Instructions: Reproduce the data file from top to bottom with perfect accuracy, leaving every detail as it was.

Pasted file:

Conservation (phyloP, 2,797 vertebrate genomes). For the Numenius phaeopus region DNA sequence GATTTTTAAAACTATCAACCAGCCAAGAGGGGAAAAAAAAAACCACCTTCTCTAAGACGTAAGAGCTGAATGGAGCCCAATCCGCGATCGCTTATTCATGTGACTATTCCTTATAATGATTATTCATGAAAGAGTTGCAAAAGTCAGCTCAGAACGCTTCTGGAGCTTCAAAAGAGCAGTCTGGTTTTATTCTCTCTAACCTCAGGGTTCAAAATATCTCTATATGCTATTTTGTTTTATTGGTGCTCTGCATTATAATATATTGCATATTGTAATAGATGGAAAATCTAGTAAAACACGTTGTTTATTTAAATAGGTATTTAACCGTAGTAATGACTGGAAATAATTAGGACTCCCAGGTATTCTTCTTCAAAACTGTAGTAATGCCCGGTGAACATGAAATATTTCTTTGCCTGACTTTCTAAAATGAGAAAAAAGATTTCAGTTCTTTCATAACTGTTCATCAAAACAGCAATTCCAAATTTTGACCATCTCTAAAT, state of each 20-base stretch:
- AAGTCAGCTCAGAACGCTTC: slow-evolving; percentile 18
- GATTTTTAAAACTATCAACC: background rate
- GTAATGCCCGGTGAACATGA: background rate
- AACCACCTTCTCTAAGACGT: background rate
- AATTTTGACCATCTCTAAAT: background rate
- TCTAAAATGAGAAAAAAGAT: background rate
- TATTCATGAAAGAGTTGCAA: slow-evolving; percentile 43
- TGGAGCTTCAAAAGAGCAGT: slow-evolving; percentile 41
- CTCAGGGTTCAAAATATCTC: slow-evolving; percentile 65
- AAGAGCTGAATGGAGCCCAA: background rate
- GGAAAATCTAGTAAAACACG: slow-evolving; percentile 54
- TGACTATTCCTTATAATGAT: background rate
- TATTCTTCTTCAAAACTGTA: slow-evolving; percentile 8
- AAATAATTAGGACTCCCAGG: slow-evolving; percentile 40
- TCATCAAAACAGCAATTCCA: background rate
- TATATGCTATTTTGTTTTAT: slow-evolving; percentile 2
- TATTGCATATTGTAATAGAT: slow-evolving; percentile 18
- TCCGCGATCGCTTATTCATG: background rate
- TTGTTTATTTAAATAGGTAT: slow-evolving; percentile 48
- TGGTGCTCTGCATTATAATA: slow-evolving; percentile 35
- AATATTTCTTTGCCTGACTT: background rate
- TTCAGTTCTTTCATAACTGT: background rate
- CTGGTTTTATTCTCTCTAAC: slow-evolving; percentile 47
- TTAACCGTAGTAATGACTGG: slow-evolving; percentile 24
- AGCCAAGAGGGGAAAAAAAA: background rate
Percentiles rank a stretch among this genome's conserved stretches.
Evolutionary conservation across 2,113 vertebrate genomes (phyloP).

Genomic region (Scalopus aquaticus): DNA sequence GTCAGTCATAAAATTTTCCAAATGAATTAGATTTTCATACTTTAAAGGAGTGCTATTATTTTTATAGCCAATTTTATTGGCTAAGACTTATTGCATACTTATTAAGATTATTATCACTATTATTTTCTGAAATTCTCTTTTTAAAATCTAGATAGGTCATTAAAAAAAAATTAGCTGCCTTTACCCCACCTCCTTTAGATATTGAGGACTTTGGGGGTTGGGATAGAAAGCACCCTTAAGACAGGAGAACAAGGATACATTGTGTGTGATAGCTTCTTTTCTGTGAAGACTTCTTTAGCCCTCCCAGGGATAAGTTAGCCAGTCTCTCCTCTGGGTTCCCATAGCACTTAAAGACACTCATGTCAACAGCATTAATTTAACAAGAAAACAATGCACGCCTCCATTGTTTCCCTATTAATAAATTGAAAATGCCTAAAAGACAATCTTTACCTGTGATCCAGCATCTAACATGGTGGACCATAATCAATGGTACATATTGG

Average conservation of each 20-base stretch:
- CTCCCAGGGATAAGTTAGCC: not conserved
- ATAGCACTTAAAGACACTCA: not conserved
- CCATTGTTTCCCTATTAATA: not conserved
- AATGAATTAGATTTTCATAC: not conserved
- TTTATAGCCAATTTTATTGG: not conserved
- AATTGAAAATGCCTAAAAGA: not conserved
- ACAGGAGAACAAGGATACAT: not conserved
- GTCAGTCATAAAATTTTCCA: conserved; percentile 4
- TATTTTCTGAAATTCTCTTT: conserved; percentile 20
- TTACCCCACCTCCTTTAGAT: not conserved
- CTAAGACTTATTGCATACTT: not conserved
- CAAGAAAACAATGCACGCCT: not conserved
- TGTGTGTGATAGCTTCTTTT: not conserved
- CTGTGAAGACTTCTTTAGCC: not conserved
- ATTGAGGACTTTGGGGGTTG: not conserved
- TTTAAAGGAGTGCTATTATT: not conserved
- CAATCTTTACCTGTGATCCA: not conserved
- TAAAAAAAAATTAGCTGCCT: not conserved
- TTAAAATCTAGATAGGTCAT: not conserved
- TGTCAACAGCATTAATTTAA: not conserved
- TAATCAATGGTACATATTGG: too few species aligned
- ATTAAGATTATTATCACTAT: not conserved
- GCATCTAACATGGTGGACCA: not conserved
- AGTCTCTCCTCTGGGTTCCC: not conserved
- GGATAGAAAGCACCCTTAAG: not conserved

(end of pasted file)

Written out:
Conservation (phyloP, 2,797 vertebrate genomes). For the Numenius phaeopus region DNA sequence GATTTTTAAAACTATCAACCAGCCAAGAGGGGAAAAAAAAAACCACCTTCTCTAAGACGTAAGAGCTGAATGGAGCCCAATCCGCGATCGCTTATTCATGTGACTATTCCTTATAATGATTATTCATGAAAGAGTTGCAAAAGTCAGCTCAGAACGCTTCTGGAGCTTCAAAAGAGCAGTCTGGTTTTATTCTCTCTAACCTCAGGGTTCAAAATATCTCTATATGCTATTTTGTTTTATTGGTGCTCTGCATTATAATATATTGCATATTGTAATAGATGGAAAATCTAGTAAAACACGTTGTTTATTTAAATAGGTATTTAACCGTAGTAATGACTGGAAATAATTAGGACTCCCAGGTATTCTTCTTCAAAACTGTAGTAATGCCCGGTGAACATGAAATATTTCTTTGCCTGACTTTCTAAAATGAGAAAAAAGATTTCAGTTCTTTCATAACTGTTCATCAAAACAGCAATTCCAAATTTTGACCATCTCTAAAT, state of each 20-base stretch:
- AAGTCAGCTCAGAACGCTTC: slow-evolving; percentile 18
- GATTTTTAAAACTATCAACC: background rate
- GTAATGCCCGGTGAACATGA: background rate
- AACCACCTTCTCTAAGACGT: background rate
- AATTTTGACCATCTCTAAAT: background rate
- TCTAAAATGAGAAAAAAGAT: background rate
- TATTCATGAAAGAGTTGCAA: slow-evolving; percentile 43
- TGGAGCTTCAAAAGAGCAGT: slow-evolving; percentile 41
- CTCAGGGTTCAAAATATCTC: slow-evolving; percentile 65
- AAGAGCTGAATGGAGCCCAA: background rate
- GGAAAATCTAGTAAAACACG: slow-evolving; percentile 54
- TGACTATTCCTTATAATGAT: background rate
- TATTCTTCTTCAAAACTGTA: slow-evolving; percentile 8
- AAATAATTAGGACTCCCAGG: slow-evolving; percentile 40
- TCATCAAAACAGCAATTCCA: background rate
- TATATGCTATTTTGTTTTAT: slow-evolving; percentile 2
- TATTGCATATTGTAATAGAT: slow-evolving; percentile 18
- TCCGCGATCGCTTATTCATG: background rate
- TTGTTTATTTAAATAGGTAT: slow-evolving; percentile 48
- TGGTGCTCTGCATTATAATA: slow-evolving; percentile 35
- AATATTTCTTTGCCTGACTT: background rate
- TTCAGTTCTTTCATAACTGT: background rate
- CTGGTTTTATTCTCTCTAAC: slow-evolving; percentile 47
- TTAACCGTAGTAATGACTGG: slow-evolving; percentile 24
- AGCCAAGAGGGGAAAAAAAA: background rate
Percentiles rank a stretch among this genome's conserved stretches.
Evolutionary conservation across 2,113 vertebrate genomes (phyloP).

Genomic region (Scalopus aquaticus): DNA sequence GTCAGTCATAAAATTTTCCAAATGAATTAGATTTTCATACTTTAAAGGAGTGCTATTATTTTTATAGCCAATTTTATTGGCTAAGACTTATTGCATACTTATTAAGATTATTATCACTATTATTTTCTGAAATTCTCTTTTTAAAATCTAGATAGGTCATTAAAAAAAAATTAGCTGCCTTTACCCCACCTCCTTTAGATATTGAGGACTTTGGGGGTTGGGATAGAAAGCACCCTTAAGACAGGAGAACAAGGATACATTGTGTGTGATAGCTTCTTTTCTGTGAAGACTTCTTTAGCCCTCCCAGGGATAAGTTAGCCAGTCTCTCCTCTGGGTTCCCATAGCACTTAAAGACACTCATGTCAACAGCATTAATTTAACAAGAAAACAATGCACGCCTCCATTGTTTCCCTATTAATAAATTGAAAATGCCTAAAAGACAATCTTTACCTGTGATCCAGCATCTAACATGGTGGACCATAATCAATGGTACATATTGG

Average conservation of each 20-base stretch:
- CTCCCAGGGATAAGTTAGCC: not conserved
- ATAGCACTTAAAGACACTCA: not conserved
- CCATTGTTTCCCTATTAATA: not conserved
- AATGAATTAGATTTTCATAC: not conserved
- TTTATAGCCAATTTTATTGG: not conserved
- AATTGAAAATGCCTAAAAGA: not conserved
- ACAGGAGAACAAGGATACAT: not conserved
- GTCAGTCATAAAATTTTCCA: conserved; percentile 4
- TATTTTCTGAAATTCTCTTT: conserved; percentile 20
- TTACCCCACCTCCTTTAGAT: not conserved
- CTAAGACTTATTGCATACTT: not conserved
- CAAGAAAACAATGCACGCCT: not conserved
- TGTGTGTGATAGCTTCTTTT: not conserved
- CTGTGAAGACTTCTTTAGCC: not conserved
- ATTGAGGACTTTGGGGGTTG: not conserved
- TTTAAAGGAGTGCTATTATT: not conserved
- CAATCTTTACCTGTGATCCA: not conserved
- TAAAAAAAAATTAGCTGCCT: not conserved
- TTAAAATCTAGATAGGTCAT: not conserved
- TGTCAACAGCATTAATTTAA: not conserved
- TAATCAATGGTACATATTGG: too few species aligned
- ATTAAGATTATTATCACTAT: not conserved
- GCATCTAACATGGTGGACCA: not conserved
- AGTCTCTCCTCTGGGTTCCC: not conserved
- GGATAGAAAGCACCCTTAAG: not conserved